Jensen La Vende
After being shot seven times during a police operation in Beetham Gardens seven years ago, police officer Adrian Moreno re-evaluated his life and career path.
The one-time aspiring engineer gave up that dream and decided to pursue law after the shooting incident.
Guardian Media spoke with Cpl Moreno outside the St James Police Station last Tuesday, about his journey from being unable to use his right hand following the incident, to being called to the bar and his hopes of improving the police service with his newly found passion.
The eldest of three children growing up in Thomasine Street, Laventille, Moreno said he needed to “step up” to assist his single mother to care for the family. Disciplined through his background in karate, the now 30-year-old cast a wide net, applying to every arm of the national security. The TTPS was the first to call, and he answered.
“Growing up in Laventille was rough, so to stay off the streets, I got involved in karate through a neighbour who was doing it. I decided to try, and I found that my sport was not cricket or football,” he said.
Coached by Wesley Dexter Shim and Anthony Peters, he rose from a trainee to representing the country at a national level at 15 on the junior team and then making the senior team at 18.
He recalled seeing his mother “stretch everything” growing up, things were “extremely difficult” for her as a single parent.
Although he was operating with the mantra of protecting and serving with pride, Moreno was still interested in engineering.
However, that all changed on the night of August 4, 2016.
Police reported then that Moreno and WPC Rachel George were shot by “unknown assailants” during an anti-crime exercise at Hell Yard, Beetham Gardens, Port-of-Spain.
In a media release then, the TTPS said Western Division Task Force officers went to Beetham Gardens at 7.20 pm in search of suspects concerning a break-in at American Stores, Western Main Road, St James. The bandits took $100,000 worth of items. During their search, the officers were shot with an assault rifle.
Moreno was hit six times. He was grazed to the back of the head, one shot went through his right ear; another in the left palm, fracturing his ring and little fingers; another in the right biceps, shattering the humerus; and another in the right forearm.
Had it not been for his bulletproof vest, he would have been shot twice in the chest and probably not be alive today.
George was shot in the left foot.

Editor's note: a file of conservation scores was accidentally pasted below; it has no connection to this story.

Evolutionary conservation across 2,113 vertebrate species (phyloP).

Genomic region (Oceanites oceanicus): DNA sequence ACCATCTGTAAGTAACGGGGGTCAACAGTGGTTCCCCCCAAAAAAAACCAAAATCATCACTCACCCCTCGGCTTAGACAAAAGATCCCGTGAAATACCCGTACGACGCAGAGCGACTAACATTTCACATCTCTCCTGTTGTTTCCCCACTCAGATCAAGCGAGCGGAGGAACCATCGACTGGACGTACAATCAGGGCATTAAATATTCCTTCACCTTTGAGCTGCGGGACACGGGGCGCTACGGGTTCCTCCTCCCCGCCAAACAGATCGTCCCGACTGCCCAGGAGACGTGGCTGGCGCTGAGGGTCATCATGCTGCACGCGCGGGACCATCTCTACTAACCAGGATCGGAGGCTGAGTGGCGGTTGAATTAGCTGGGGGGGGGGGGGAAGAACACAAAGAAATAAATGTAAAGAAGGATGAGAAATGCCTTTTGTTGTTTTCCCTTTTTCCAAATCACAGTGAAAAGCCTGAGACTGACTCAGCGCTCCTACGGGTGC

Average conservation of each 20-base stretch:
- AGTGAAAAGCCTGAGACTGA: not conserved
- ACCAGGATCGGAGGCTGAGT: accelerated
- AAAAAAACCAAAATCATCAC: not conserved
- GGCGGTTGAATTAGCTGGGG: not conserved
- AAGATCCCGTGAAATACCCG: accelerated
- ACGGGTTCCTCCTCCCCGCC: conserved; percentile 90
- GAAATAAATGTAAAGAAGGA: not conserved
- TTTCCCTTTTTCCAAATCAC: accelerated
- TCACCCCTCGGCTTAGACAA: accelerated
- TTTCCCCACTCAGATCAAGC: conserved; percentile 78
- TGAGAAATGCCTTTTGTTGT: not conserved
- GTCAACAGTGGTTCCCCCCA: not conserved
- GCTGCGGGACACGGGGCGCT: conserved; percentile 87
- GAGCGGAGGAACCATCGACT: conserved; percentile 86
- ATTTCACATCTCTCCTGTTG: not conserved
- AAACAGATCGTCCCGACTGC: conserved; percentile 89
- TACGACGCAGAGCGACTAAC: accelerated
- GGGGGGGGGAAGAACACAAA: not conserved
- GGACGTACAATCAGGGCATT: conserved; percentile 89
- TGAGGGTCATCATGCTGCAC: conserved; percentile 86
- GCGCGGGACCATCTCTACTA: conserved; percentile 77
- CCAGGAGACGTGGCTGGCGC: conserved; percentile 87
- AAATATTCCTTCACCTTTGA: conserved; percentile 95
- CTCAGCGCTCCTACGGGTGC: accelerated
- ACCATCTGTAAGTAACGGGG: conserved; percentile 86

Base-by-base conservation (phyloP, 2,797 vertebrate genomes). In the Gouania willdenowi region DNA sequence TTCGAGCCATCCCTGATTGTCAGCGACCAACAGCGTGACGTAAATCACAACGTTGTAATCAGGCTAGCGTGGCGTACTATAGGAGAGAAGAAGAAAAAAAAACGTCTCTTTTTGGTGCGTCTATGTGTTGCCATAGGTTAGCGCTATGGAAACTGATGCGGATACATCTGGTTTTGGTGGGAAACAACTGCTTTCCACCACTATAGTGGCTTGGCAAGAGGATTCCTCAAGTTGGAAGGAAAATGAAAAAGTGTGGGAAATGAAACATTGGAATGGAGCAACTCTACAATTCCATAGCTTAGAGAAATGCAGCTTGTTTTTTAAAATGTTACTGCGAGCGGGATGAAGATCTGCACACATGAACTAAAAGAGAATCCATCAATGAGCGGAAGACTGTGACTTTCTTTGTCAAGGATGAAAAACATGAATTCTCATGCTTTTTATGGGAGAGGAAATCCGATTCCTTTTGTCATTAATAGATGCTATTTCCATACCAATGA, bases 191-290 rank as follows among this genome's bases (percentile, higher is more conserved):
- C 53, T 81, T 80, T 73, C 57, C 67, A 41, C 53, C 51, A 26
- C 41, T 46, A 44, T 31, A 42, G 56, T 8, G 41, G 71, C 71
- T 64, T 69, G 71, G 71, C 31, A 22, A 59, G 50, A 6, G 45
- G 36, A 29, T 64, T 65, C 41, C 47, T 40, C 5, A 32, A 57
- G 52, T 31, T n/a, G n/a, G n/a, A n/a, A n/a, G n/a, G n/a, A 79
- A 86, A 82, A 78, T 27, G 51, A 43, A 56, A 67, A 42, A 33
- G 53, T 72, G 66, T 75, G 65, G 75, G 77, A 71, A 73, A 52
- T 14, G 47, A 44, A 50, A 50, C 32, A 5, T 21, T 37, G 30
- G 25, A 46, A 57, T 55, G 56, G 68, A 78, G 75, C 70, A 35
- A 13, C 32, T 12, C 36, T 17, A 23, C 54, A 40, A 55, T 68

Moreno said, “I had two gunshots to my right arm, one to my forearm, one to my bicep, this one broke the humerus, and this was the worst or the most traumatic injury. I had radial nerve palsy from this injury. My right hand was non-functional for almost a year. I did three surgeries to save my right hand.”
He recalled that it was during this period of almost a year, relearning to brush his teeth, bathe and dress himself, that he realised engineering was no longer a dream but a fantasy.
Searching for something to raise him out of the slump he found himself in, he told himself he did not need his hand to be an attorney. He qualified himself and enrolled in the University of the West Indies (UWI), where he earned his bachelor’s degree in law. He then earned his Legal Education Course (LEC) at the Hugh Wooding Law School and qualified himself as an attorney.
“When I was going through everything, and I couldn’t write, I couldn’t use my right hand, I asked what could be the best thing to do? Because I couldn’t go into medicine. I couldn’t do engineering anymore. But you could speak. An attorney uses his mouth and his eyes to read, and the computer can transcribe what you say.”
The time spent on injury leave not only redirected his career path but deepened his faith.
A proud Catholic, Moreno said he attended St Theresa’s Catholic Church in Woodbrook and gave back to God and has continued his religious journey.
Marrying law and law enforcement to better T&T
Recalling the time spent having to depend on his mother to care for him while he had no mobility in his right hand, Moreno summed it up to, “it was really, really hard, thinking back on it now.”
“I did three surgeries altogether. The first one was the external fix, that didn’t work because the injury was so bad, it didn’t work. Then they attempted to do a bone graft. That didn’t work! And the last surgery, the operation they decided was the last attempt to save the hand or make it somewhat better, was to nail it and that is what I currently have.”
The screw from his shoulder through the humerus means he is forced to explain his condition when going through metal detectors. Cold weather and temperature result in occasional pain. He was also banned from karate. After years of representing the country in karate and earning the title of second-degree Shotokan karate master, Moreno is now restricted to teaching the sport because of his injuries.
Asked whether he considered resigning out of caution that he may be shot again, Moreno, with a stern look, said he could not allow fear to influence him, as that would not only jeopardise his life but the team he leads on police exercises.
“The only thing I fear is God. I don’t want to live my life like that. I am more cautious of being injured again, but I am not fearful. Going into any situation with fear, I am putting the whole team at risk.”
Since being called to the Bar, he has applied to be transferred out of the Western Division and become a legal officer, guiding the TTPS. He said his aim now is to use his new skills to better the T&TPS with the interpretation and application of the law to proffer the right charges to suspects.